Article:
Nuclear store gets approval

PROPOSALS to build a new store for spent nuclear waste at Sizewell power station have been backed by Suffolk county councillors.

But the decision by Suffolk County Council’s cabinet prompted a furious reaction from opponents of nuclear power after the cabinet refused to answer questions about the new store from Labour councillor Sandy Martin.

The new store will be designed to hold high-level nuclear waste encased in concrete flasks for up to 100 years.

It would be built on a point of the site five metres above sea level, which is only predicted to be flooded once every 10,000 years.

The report, presented to the cabinet by planning spokesman Guy McGregor, said the county should seek to get further concessions from Sizewell developers EDF to improve roads in the area as part of the planning deal.

Richard Smith, who has recently been elected to represent Leiston on the council, said he hoped the authority could persuade Suffolk Coastal District Council to support moves for infrastructure improvements.

Mr Martin produced a list of questions about the proposed development which he had sent to Mr McGregor in advance.

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Mr McGregor said he had replied to Mr Martin’s questions. Among the issues raised was how confident the council could be that concrete containers would last for 100 years.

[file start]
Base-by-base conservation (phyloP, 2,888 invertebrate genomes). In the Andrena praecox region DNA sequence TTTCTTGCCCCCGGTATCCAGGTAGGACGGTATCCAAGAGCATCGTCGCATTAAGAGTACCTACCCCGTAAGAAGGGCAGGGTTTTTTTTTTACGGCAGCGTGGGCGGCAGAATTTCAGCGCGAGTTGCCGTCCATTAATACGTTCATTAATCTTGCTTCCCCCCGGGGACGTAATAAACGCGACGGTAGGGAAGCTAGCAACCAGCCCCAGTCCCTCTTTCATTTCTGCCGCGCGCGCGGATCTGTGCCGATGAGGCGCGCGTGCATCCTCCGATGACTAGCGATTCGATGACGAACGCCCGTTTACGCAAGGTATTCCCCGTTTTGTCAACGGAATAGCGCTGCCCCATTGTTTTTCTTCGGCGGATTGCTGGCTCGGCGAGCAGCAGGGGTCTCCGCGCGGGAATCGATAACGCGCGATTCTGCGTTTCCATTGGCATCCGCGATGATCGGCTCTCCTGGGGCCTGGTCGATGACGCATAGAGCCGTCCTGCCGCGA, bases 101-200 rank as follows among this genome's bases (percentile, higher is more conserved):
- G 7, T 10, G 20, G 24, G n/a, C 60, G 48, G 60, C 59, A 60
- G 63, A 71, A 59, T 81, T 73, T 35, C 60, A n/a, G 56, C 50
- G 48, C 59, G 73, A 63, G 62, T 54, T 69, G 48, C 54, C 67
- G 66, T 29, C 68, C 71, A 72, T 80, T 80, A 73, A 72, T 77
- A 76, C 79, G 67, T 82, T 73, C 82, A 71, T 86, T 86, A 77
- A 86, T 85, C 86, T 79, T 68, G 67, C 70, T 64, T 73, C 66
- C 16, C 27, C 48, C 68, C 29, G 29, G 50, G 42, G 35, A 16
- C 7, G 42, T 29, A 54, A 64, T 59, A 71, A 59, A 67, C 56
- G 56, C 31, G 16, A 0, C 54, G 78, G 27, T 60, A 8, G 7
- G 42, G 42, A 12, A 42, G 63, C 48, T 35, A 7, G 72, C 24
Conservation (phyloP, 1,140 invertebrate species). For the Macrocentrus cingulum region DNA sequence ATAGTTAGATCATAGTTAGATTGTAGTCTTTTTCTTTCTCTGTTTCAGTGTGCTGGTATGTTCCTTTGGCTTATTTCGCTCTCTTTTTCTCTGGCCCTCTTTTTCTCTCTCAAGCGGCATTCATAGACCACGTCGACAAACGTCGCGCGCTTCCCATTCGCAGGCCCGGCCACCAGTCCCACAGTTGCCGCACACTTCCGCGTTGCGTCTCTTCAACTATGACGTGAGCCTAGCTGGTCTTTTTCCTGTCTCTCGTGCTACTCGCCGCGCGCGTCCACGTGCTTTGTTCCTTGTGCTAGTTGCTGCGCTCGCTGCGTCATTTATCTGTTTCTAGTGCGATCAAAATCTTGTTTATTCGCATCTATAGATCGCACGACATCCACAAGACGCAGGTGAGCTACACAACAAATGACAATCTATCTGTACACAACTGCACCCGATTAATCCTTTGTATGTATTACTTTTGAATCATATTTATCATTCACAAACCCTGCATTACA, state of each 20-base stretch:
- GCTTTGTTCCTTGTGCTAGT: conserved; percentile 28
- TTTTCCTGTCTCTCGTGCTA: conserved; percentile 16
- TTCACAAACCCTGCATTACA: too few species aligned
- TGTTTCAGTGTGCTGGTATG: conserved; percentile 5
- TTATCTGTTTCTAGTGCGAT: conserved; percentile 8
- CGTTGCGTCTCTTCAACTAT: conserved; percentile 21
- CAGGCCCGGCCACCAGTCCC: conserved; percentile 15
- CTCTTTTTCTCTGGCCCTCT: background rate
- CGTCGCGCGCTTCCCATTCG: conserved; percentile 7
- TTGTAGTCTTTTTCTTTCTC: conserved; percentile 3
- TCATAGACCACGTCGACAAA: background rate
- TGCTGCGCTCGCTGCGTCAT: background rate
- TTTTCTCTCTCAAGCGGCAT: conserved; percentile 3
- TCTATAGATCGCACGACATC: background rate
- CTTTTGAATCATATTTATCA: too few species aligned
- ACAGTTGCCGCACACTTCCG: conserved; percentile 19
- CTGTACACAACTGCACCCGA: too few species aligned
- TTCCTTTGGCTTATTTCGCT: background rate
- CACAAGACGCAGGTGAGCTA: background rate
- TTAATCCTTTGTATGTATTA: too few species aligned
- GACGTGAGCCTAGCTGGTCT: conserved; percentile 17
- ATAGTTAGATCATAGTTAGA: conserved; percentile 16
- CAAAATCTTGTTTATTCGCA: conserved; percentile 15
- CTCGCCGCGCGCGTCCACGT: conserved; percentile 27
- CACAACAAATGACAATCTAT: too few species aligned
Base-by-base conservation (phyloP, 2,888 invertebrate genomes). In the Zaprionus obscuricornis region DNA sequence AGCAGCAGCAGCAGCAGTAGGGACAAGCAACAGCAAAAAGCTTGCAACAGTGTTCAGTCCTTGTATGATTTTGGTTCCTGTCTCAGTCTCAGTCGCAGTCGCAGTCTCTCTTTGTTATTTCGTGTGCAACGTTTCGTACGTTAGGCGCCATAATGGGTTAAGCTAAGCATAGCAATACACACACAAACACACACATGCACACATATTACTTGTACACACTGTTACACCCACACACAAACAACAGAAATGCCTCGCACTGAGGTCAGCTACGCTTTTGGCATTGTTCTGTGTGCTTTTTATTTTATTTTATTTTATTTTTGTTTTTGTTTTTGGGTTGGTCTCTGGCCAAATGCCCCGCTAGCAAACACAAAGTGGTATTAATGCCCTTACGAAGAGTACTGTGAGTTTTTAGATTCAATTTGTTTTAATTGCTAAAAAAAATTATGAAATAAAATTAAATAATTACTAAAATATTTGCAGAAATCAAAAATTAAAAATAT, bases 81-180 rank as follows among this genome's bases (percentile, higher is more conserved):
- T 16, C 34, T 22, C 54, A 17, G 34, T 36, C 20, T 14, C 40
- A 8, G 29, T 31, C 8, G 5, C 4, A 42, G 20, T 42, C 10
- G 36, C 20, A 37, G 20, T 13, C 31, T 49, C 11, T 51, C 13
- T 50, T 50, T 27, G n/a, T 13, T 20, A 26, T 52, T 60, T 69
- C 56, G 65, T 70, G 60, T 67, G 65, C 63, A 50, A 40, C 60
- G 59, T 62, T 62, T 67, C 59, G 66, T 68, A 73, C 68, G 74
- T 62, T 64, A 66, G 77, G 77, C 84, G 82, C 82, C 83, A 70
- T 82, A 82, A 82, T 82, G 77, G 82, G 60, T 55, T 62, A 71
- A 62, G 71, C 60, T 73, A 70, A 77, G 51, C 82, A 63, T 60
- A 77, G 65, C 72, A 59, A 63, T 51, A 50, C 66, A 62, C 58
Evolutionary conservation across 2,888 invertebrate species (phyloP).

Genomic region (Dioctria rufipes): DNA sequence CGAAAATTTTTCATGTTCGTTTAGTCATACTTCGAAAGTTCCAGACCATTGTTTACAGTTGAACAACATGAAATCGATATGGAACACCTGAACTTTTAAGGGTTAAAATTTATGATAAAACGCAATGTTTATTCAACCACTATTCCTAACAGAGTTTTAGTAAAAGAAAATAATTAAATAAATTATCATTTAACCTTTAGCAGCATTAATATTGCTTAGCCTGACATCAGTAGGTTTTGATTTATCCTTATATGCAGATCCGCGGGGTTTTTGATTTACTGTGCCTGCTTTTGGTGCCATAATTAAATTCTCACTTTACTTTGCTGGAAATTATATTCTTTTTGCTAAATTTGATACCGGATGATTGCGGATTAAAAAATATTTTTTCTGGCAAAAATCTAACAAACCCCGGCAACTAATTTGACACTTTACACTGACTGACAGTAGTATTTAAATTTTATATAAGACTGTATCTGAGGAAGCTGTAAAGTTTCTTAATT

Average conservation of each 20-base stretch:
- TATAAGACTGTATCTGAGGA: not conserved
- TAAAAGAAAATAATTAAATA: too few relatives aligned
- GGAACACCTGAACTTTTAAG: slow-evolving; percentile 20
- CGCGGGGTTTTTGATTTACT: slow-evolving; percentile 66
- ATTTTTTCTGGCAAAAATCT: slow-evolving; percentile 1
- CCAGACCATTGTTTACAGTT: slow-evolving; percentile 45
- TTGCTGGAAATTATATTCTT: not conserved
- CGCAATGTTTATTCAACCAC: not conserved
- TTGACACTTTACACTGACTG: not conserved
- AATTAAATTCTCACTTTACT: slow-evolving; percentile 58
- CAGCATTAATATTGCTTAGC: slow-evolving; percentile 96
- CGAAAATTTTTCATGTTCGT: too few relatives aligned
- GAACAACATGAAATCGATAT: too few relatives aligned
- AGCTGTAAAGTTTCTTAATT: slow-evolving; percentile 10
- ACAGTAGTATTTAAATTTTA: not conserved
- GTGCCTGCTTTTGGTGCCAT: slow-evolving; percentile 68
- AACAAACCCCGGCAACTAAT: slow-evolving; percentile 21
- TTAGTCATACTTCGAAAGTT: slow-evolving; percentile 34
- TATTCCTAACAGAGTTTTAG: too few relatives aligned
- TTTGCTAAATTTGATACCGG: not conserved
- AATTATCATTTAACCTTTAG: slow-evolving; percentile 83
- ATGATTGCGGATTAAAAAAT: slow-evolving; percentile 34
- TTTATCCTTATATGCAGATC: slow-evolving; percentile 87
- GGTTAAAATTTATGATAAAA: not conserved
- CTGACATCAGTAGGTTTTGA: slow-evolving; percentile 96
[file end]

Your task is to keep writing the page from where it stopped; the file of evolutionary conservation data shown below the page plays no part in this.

“The concrete is already being used in America, and if there is any problem the storage could be reinforced,” said Mr McGregor.

Speaking after the meeting, Charles Barnett of the Shut Down Sizewell Campaign, was outraged that no public inquiry would be held.

“Shame on Suffolk County Council,” he said. “How on earth can we get a situation where a proposal like this which will leave us with nuclear waste for 100 years or more without a full inquiry?”

Mr McGregor said there was no point in asking for a public inquiry when the county had no objection to the proposal for a waste store.

The council has written to secretary of state for energy and climate change Chris Huhne saying it has no objections to the planning application but that it would like to see community improvements as part of an all-round package for the area.

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